Cover image for Spectacles of death in ancient Rome
Spectacles of death in ancient Rome
Kyle, Donald G.
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Publication Information:
London ; New York : Routledge, 1998.
Physical Description:
xii, 288 pages : illustrations ; 25 cm
Introduction : violent spectacles and Roman civilization -- The phenomenon : the development and diversity of Roman spectacles of death -- The victims : differentiation, status, and supply -- Death, disposal, and damnation of humans : some methods and messages -- Disposal from Roman arenas : some rituals and options -- Arenas and eating : corpses and carcasses as food? -- Rituals, spectacles, and the Tiber River -- Christians : persecutions and disposal -- Conclusion : hunts and homicides as spectacles of death.
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HQ1073.5.R66 K95 1998 Adult Non-Fiction Central Closed Stacks

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The elaborate and inventive slaughter of humans and animals in the arena fed an insatiable desire for violent spectacle among the Roman people. Donald G. Kyle combines the words of ancient authors with current scholarly research and cross-cultural perspectives, as he explores
* the origins and historical development of the games
* who the victims were and why they were chosen
* how the Romans disposed of the thousands of resulting corpses
* the complex religious and ritual aspects of institutionalised violence
* the particularly savage treatment given to defiant Christians.
This lively and original work provides compelling, sometimes controversial, perspectives on the bloody entertainments of ancient Rome, which continue to fascinate us to this day.

Reviews 1

Choice Review

The amphitheater, a truly Roman structure, and the games it held symbolize all that is both repellent and fascinating about imperial Rome. In recent decades, following Roland Auguet's Cruelty and Civilization (1972), scholars have begun to consider the wider implications of the games (see Carlin Barton's The Sorrows of the Ancient Romans, CH, May'93, and Alison Futrell's Blood in the Arena, CH, Jun'98). Kyle has benefited enormously from their works, but he has produced something quite different. He begins with the arresting question, "What did they do with the bodies?" and retains throughout a refreshingly practical approach (when, where, who, how) to the games, even as he broaches the larger issues: religious origins; gladiatorial combat as dramatization of imperial dominion; the victims' social identities; how the dead were treated and why. His account is vivid, readable, and packed with detail, but in a way that keeps the nonspecialist reader discreetly informed. His endnotes are so thorough that they may well serve as a de facto reference work for all future studies of the games. An enjoyable and essential work. All levels. C. M. C. Green; University of Iowa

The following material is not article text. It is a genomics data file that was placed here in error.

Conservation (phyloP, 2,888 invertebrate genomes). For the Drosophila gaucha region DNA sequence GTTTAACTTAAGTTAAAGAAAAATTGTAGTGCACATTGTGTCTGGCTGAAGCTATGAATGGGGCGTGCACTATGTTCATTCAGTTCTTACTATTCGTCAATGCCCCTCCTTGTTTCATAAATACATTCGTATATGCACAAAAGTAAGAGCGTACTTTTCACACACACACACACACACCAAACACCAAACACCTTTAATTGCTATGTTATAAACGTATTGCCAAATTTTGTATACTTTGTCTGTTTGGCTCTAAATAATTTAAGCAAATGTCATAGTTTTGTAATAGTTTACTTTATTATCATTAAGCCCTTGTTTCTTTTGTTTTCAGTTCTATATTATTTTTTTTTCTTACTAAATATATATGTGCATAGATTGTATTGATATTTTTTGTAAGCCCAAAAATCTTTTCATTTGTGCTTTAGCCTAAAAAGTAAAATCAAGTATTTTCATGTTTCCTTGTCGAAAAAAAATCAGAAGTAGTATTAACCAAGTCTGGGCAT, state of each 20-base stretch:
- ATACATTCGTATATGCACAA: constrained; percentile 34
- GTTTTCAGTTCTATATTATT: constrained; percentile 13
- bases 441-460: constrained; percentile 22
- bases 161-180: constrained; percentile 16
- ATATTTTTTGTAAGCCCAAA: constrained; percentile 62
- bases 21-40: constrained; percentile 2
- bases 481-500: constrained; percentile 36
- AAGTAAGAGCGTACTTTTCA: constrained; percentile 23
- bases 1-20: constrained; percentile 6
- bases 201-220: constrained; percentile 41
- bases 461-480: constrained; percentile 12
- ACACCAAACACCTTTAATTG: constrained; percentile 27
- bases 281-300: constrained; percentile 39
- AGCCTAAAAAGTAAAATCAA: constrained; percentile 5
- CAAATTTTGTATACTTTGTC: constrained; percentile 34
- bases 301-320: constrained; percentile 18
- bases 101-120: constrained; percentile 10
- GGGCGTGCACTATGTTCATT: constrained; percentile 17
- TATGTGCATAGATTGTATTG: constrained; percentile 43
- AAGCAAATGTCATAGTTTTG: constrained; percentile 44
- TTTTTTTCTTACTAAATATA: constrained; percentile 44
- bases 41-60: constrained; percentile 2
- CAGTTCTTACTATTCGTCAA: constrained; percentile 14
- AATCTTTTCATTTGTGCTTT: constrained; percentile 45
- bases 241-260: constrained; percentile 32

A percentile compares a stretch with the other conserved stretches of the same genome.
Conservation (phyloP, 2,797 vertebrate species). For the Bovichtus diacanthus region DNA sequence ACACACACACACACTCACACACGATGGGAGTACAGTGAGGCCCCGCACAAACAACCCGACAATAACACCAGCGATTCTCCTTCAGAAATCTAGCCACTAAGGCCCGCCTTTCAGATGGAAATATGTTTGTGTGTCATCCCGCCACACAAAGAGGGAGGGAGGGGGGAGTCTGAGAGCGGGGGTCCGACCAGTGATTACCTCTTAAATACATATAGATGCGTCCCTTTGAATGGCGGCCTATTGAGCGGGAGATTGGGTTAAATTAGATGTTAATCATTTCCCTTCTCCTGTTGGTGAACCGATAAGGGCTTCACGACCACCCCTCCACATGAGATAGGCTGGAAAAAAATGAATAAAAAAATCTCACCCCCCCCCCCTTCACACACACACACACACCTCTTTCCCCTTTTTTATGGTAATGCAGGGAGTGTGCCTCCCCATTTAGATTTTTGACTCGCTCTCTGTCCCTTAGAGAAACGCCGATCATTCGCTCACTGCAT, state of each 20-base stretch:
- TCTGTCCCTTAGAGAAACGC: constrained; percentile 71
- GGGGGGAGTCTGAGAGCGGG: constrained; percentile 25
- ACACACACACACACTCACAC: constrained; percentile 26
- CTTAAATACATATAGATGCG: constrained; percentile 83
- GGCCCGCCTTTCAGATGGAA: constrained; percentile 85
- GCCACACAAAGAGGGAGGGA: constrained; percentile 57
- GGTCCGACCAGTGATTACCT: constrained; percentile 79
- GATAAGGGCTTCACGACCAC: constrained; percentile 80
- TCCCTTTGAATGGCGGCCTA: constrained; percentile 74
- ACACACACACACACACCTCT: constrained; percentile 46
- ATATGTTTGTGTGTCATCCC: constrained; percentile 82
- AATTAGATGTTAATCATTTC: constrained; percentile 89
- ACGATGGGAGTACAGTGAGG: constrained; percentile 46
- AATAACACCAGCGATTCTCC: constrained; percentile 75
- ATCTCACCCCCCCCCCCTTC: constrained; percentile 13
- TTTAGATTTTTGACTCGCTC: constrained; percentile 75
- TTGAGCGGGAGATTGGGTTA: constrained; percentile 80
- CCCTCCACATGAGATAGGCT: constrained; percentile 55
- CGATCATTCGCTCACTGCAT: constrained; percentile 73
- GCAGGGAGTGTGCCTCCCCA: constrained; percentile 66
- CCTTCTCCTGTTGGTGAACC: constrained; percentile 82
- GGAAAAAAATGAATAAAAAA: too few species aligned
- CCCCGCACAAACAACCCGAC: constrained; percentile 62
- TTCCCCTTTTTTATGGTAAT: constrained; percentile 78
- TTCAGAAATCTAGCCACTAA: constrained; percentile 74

Table of Contents

Prefacep. ix
1 Introduction: Violent Spectacles and Roman Civilizationp. 1
Notesp. 20
2 The Phenomenon: the Development and Diversity of Roman Spectacles of Deathp. 34
3 The Victims: Differentiation, Status, and Supplyp. 76
4 Death, Disposal, and Damnation of Humans: Some Methods and Messagesp. 128
Notesp. 140
5 Disposal from Roman Arenas: Some Rituals and Optionsp. 155
6 Arenas and Eating: Corpses and Carcasses as Food?p. 184
7 Rituals, Spectacles, and the Tiber Riverp. 213
Notesp. 228
8 Christians: Persecutions and Disposalp. 242
Notesp. 255
9 Conclusion: Hunts and Homicides as Spectacles of Deathp. 265
Referencesp. 272
Indexp. 282